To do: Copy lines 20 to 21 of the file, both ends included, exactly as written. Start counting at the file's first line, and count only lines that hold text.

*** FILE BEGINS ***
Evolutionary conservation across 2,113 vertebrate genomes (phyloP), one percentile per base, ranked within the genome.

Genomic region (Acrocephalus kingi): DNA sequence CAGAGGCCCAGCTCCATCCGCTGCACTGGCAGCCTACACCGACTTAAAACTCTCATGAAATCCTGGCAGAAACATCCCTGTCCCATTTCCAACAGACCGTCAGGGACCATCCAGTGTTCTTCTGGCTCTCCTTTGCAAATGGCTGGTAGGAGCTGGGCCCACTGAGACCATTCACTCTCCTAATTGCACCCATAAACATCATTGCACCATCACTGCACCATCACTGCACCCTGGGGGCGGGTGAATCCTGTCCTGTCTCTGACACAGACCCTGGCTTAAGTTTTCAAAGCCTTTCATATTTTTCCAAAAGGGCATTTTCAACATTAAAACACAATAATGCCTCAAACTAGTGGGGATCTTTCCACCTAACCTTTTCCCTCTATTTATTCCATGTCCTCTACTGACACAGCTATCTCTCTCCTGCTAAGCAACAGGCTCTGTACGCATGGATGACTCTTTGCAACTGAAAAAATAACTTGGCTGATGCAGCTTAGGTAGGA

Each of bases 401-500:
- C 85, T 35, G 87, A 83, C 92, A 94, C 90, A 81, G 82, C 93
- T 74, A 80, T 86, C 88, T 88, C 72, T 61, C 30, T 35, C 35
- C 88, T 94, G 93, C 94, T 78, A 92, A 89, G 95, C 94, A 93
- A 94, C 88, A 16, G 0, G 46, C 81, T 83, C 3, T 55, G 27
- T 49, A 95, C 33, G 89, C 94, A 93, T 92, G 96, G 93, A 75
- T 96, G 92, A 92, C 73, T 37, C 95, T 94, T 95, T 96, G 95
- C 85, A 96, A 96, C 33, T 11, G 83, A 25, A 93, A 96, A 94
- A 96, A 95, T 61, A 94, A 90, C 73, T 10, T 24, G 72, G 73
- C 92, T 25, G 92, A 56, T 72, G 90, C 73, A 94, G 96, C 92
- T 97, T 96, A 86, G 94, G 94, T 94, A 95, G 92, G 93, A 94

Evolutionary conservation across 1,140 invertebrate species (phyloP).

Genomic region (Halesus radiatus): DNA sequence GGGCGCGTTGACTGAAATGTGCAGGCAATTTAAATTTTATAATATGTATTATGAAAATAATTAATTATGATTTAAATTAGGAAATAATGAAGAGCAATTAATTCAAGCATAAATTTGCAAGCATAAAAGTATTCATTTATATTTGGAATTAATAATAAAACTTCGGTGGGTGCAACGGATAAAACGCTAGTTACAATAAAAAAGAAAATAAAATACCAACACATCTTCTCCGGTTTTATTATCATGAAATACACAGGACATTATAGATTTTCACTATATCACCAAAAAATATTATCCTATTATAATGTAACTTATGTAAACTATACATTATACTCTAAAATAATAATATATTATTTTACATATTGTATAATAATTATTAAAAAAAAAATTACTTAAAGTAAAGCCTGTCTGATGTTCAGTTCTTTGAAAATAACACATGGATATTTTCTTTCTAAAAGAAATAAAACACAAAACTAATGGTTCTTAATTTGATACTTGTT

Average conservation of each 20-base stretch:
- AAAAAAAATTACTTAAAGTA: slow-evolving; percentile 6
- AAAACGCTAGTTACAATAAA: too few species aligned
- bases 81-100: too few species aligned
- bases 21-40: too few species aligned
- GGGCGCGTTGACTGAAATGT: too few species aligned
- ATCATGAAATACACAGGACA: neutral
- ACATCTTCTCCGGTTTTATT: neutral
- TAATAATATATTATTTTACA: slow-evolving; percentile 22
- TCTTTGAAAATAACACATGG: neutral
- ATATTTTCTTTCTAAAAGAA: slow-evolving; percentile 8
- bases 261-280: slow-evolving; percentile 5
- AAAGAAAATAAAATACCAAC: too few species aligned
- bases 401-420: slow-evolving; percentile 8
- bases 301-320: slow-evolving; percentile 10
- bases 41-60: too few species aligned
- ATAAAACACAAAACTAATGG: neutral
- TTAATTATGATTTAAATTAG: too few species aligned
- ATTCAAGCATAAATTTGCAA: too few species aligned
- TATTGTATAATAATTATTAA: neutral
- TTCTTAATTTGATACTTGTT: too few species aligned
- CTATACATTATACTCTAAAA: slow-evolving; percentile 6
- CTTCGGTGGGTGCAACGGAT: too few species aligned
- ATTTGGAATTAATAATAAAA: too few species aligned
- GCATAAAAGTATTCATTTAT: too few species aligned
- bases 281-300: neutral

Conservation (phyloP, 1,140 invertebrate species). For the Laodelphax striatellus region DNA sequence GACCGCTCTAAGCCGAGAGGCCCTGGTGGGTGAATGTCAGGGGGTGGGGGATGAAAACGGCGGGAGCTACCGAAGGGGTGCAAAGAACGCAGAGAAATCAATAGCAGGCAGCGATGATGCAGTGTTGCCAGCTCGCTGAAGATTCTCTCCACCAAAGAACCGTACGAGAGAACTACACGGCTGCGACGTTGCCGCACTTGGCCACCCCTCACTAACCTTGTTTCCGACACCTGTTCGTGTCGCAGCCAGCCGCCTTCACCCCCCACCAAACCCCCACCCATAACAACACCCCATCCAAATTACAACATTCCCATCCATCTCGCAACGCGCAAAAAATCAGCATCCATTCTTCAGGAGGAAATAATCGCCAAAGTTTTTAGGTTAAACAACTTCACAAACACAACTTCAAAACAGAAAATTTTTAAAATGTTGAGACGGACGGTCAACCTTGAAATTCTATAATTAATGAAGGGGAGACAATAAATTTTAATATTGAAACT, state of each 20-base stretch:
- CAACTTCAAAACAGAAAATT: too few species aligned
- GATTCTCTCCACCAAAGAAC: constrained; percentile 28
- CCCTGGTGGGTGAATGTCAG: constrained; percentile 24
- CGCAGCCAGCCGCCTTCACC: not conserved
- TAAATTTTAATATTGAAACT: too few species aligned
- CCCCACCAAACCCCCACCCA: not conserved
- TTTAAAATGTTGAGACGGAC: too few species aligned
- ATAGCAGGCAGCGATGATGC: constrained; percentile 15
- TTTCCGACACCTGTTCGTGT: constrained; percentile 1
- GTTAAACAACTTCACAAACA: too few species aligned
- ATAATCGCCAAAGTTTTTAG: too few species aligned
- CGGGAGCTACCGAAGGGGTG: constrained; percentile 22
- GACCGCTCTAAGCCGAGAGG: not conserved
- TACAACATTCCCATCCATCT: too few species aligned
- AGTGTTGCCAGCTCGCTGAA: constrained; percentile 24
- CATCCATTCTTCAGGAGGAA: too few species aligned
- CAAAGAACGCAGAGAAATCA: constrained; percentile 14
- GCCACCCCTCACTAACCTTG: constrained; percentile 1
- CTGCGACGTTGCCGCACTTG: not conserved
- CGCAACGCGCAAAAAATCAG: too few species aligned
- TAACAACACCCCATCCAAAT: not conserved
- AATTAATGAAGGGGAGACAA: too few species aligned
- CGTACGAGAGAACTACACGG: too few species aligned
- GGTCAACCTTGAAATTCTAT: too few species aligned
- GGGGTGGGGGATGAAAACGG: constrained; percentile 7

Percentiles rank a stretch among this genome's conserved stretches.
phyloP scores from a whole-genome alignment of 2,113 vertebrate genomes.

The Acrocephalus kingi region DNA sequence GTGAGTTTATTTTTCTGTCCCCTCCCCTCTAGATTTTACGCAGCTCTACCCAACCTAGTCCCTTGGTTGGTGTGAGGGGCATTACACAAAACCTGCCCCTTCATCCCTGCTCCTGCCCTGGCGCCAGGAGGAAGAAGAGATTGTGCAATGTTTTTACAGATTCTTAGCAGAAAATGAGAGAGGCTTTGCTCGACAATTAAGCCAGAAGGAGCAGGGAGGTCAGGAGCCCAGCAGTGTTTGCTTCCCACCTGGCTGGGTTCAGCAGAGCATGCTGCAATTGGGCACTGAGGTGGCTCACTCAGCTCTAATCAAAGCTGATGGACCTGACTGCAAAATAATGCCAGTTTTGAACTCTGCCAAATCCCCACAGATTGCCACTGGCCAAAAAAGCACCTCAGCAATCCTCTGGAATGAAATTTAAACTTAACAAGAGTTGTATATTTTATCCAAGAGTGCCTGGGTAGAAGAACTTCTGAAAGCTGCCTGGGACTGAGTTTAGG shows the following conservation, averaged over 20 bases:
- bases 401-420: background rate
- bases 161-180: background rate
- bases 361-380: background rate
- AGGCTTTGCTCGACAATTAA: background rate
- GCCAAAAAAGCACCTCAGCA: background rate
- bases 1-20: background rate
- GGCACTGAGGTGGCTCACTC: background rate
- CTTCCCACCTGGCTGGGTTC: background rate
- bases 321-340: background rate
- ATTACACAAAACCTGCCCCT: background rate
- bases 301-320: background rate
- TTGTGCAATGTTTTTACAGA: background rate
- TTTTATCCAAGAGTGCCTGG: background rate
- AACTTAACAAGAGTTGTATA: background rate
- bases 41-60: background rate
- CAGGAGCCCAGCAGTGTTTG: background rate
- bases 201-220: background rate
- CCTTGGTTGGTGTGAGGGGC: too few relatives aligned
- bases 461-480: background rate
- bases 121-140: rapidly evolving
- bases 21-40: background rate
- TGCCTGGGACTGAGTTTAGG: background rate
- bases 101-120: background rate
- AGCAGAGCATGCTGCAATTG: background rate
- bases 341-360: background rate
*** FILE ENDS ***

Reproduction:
- bases 21-40: too few species aligned
- GGGCGCGTTGACTGAAATGT: too few species aligned